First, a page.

Although Darwin’s perspective was being redefined by new discoveries in genetics in the 1960s and 1970s, geologically-trained paleontologists were discovering repeated patterns in the history of life, supporting the validity of Dobzhansky’s and Mayr’s insights of the previous decade. For example, Eldredge4 and Eldredge with Stephen J. Gould5 rediscovered the pattern of remarkable species stability (“stasis”) that was first discussed by paleontologists in Darwin’s time.

Species can survive and remain unchanged for millions of years.

Towards a modern view Paleontologists now generally agree that stasis — where species may persist in recognizably the same form, with little or no accumulated change, for millions of years (5-10 million in marine species; somewhat shorter durations in the more volatile terrestrial environments) — is a common phenomenon. Nineteenth century evolutionists essentially ignored stasis, so contrary to the Darwinian perspective it did seem. But Eldredge and Gould, in their notion of “punctuated equilibria,” saw that stasis fits in well with the Dobzhansky-Mayr notion of speciation:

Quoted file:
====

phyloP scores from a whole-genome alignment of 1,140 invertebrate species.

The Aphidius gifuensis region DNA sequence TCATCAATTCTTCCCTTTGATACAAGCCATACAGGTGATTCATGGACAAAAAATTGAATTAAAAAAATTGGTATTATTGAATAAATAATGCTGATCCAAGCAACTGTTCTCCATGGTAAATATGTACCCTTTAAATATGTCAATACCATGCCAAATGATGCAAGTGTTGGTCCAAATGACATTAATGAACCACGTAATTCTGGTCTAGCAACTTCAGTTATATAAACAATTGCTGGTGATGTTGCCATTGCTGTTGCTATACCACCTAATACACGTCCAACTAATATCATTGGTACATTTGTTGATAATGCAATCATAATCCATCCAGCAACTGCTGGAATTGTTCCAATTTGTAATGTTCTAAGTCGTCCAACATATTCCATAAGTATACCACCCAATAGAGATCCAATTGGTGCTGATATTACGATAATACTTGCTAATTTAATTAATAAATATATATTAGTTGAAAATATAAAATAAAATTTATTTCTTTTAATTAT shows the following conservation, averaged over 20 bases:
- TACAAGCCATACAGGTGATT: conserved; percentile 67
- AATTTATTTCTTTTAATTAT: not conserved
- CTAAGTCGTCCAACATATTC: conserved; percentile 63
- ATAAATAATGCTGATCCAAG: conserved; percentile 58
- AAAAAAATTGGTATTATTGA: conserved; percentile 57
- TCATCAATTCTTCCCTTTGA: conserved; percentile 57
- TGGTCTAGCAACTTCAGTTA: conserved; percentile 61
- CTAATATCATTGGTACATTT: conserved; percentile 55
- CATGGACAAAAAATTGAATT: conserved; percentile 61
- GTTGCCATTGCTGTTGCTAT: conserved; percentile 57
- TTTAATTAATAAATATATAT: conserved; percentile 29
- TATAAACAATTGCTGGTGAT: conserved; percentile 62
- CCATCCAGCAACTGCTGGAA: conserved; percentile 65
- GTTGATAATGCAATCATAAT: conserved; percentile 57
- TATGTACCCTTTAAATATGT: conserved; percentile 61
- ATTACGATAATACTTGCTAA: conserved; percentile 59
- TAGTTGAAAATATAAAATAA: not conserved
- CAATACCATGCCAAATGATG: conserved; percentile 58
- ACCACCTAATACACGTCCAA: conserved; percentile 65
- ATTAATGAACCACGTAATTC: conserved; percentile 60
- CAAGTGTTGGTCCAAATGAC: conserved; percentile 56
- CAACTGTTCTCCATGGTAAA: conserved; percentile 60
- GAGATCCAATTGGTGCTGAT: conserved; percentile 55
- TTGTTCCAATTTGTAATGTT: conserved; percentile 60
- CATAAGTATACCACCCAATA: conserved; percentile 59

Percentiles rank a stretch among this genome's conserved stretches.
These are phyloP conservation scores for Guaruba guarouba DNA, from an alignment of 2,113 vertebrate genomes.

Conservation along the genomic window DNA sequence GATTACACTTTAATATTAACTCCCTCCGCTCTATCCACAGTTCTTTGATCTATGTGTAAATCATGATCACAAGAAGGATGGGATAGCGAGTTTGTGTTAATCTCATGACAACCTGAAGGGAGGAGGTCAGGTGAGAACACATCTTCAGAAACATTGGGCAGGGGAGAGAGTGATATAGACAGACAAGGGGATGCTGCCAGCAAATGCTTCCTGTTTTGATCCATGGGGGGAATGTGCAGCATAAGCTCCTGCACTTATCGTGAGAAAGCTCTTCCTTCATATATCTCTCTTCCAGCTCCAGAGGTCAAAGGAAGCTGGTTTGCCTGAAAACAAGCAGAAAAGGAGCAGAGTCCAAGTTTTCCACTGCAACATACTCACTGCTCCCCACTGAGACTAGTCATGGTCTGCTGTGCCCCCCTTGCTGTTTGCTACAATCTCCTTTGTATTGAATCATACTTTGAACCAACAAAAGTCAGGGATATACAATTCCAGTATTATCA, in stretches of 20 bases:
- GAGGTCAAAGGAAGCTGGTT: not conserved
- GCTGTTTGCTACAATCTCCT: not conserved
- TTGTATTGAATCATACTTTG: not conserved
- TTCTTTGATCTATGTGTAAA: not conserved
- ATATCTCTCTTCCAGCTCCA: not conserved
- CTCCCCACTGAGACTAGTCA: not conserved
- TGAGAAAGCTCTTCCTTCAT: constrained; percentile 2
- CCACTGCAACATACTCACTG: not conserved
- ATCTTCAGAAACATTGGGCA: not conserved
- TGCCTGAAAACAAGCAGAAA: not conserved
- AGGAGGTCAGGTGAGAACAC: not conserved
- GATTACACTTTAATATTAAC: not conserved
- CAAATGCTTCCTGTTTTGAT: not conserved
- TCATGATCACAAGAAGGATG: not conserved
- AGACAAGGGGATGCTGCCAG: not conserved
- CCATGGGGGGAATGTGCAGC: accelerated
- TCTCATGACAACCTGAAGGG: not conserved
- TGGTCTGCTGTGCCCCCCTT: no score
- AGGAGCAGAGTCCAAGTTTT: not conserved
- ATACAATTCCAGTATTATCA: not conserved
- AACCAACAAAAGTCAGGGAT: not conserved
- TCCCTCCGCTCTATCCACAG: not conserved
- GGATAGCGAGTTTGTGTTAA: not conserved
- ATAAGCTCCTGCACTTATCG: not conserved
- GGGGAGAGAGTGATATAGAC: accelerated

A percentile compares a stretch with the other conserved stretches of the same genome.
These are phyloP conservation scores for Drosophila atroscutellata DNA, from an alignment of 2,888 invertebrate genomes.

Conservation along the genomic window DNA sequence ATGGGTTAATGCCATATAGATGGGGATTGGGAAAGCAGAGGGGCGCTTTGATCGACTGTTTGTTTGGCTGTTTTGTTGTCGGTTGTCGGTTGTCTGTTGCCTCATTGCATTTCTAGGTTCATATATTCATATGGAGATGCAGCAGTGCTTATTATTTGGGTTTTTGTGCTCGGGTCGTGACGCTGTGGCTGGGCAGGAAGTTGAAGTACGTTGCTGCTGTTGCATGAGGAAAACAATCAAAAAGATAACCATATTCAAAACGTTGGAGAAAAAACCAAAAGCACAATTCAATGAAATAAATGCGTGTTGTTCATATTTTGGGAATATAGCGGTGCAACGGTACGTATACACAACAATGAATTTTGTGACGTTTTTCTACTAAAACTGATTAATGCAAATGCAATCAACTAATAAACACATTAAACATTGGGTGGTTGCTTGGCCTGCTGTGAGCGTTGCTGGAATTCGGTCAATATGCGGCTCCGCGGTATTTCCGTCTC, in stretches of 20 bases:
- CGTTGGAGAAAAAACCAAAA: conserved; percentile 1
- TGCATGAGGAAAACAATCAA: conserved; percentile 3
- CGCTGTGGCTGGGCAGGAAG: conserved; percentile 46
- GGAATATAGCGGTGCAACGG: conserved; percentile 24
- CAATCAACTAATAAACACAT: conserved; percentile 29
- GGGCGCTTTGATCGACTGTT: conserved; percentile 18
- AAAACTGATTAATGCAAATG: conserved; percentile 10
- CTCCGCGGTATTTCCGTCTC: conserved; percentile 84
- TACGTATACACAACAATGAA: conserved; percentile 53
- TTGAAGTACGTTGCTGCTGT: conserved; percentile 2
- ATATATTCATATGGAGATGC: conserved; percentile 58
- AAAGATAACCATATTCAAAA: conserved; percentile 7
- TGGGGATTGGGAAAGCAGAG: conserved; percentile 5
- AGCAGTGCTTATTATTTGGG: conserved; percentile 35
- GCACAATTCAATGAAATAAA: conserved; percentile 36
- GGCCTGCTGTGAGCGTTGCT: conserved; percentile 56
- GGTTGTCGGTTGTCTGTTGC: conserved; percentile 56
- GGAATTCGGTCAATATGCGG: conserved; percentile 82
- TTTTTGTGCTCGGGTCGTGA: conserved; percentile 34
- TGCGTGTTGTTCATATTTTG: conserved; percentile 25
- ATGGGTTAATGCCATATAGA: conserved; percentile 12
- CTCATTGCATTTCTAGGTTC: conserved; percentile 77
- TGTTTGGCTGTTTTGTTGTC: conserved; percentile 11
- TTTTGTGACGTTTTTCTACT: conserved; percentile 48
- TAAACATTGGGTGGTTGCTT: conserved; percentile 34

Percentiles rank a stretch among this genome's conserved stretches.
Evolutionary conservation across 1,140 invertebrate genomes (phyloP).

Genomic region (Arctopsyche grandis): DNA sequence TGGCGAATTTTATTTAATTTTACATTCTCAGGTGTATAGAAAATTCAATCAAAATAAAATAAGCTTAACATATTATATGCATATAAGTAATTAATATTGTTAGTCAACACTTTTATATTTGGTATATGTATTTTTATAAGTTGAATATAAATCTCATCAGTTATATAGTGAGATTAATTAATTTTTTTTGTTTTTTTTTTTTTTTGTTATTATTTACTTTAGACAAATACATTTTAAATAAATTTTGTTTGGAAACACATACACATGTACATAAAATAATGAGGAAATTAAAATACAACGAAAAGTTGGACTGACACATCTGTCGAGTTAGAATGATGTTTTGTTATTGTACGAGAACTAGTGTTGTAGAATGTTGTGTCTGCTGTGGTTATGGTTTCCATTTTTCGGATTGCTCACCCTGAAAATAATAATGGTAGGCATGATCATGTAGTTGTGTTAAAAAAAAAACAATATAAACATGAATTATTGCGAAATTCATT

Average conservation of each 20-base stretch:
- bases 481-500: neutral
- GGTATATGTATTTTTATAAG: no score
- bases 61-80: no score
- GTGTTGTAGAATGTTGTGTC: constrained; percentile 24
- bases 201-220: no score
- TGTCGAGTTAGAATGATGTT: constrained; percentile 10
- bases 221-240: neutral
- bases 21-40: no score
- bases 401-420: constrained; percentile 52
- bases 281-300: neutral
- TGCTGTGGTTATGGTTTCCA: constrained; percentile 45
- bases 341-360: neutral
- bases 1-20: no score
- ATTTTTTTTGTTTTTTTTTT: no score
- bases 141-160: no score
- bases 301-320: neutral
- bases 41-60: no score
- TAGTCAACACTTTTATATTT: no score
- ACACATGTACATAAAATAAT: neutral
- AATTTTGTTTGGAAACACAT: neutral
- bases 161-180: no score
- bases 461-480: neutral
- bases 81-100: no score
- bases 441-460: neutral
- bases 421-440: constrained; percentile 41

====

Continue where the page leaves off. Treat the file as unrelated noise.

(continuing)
• species arise by a process of splitting
  • this may happen relatively quickly (5-50,000 years, say) compared with the vastly longer periods of time in a species history
  • it all occurs between a species’ origin via speciation and its eventual extinction.

Examining stasis

But why such stability? What, in other words, causes stasis? Ecologists and evolutionary biologists have recently joined in the search for explanations of stasis. Currently, two general categories of explanation of the evolutionary phenomenon seem to be favored:

View #1